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Orlando Sentinel announces 2020 endorsement: Not Trump

The Orlando Sentinel has a long history of favoring GOP candidates for the White House, but President Donald Trump hasn’t managed to snag an endorsement from newspaper in the city where he will announce his reelection campaign. | Manuel Balce Ceneta/AP Photo

The principal newspaper in Orlando, Fla., where the president is set to kick off his reelection bid Tuesday, has already announced its 2020 White House endorsement: anyone but Donald Trump.

“We’re here to announce our endorsement for president in 2020, or, at least, who we’re not endorsing: Donald Trump,” the editorial board of the Orlando Sentinel announced Tuesday, hours before Trump is set to appear in the city’s Amway Center to launch his campaign for a second term.

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“Some readers will wonder how we could possibly eliminate a candidate so far before an election, and before knowing the identity of his opponent. Because there’s no point pretending we would ever recommend that readers vote for Trump,” the editorial board wrote.

“After 2½ years we’ve seen enough. Enough of the chaos, the division, the schoolyard insults, the self-aggrandizement, the corruption, and especially the lies.”

The Sentinel dubbed Trump’s “successful assault on truth” as “the great casualty of this presidency, followed closely by his war on decency” and said the commander in chief “has diminished our standing in the world.”

Though the Sentinel endorsed Democratic presidential nominee Hillary Clinton over Trump in 2016, the paper has a long history of favoring GOP candidates for the White House.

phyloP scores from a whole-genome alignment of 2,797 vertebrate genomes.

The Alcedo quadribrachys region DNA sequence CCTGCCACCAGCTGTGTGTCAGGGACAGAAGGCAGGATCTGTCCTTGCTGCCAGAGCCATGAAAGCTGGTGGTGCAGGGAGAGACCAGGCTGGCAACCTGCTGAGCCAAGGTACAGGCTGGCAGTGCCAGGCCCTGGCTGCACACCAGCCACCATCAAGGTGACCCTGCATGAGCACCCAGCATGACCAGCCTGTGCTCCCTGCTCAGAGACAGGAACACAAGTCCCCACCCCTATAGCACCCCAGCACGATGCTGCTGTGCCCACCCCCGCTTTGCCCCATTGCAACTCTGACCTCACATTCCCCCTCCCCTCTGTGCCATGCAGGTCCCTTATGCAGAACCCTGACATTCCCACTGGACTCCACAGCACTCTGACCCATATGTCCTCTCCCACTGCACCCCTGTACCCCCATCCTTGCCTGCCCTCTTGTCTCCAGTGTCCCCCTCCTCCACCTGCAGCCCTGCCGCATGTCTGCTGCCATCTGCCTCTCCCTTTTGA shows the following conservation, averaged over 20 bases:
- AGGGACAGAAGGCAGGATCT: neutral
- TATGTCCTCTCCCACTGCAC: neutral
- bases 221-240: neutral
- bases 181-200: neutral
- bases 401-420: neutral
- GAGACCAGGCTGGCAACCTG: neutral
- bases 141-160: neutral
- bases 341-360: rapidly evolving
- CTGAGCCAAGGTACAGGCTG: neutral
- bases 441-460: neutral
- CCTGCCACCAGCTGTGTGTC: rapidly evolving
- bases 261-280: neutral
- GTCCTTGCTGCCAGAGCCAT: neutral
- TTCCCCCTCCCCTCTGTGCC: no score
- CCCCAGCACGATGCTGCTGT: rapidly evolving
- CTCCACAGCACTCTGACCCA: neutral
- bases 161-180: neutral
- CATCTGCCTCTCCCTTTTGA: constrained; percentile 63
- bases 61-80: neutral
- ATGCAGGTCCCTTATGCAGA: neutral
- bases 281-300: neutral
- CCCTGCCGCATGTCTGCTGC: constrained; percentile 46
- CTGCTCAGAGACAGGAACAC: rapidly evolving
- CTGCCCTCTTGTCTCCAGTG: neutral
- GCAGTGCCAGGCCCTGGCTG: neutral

The paper supported Republican Mitt Romney over Democratic incumbent Barack Obama in the 2012 presidential race, and with the exception of President Lyndon B. Johnson in 1964, “the Sentinel backed Republican presidential nominees from 1952 through 2004,” the editorial board wrote.

But the Sentinel noted Tuesday that its “non-endorsement isn’t defaulting to whomever the Democrats choose” as their nominee to take on Trump in the general election. The editorial board said it would “eagerly” consider Romney, now a U.S. senator from Utah, or former Ohio Gov. John Kasich if they launched primary challenges to the president.

“Same if an independent candidate mounted a legitimate campaign,” the editorial board wrote.

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“We’d even consider backing Trump if, say, he found the proverbial cure for cancer or — about as likely — changed the essence of who he is (he won’t),” the board continued. “The nation must endure another 1½ years of Trump. But it needn’t suffer another four beyond that. We can do better. We have to do better.”

In a competing op-ed in the Sentinel also published Tuesday, Republican National Committee Chairwoman Ronna McDaniel made the case for another four years of Trump in the Oval Office, arguing that the president’s “long list of promises made, promises kept has energized Americans in every part of the country to fight for his” reelection.

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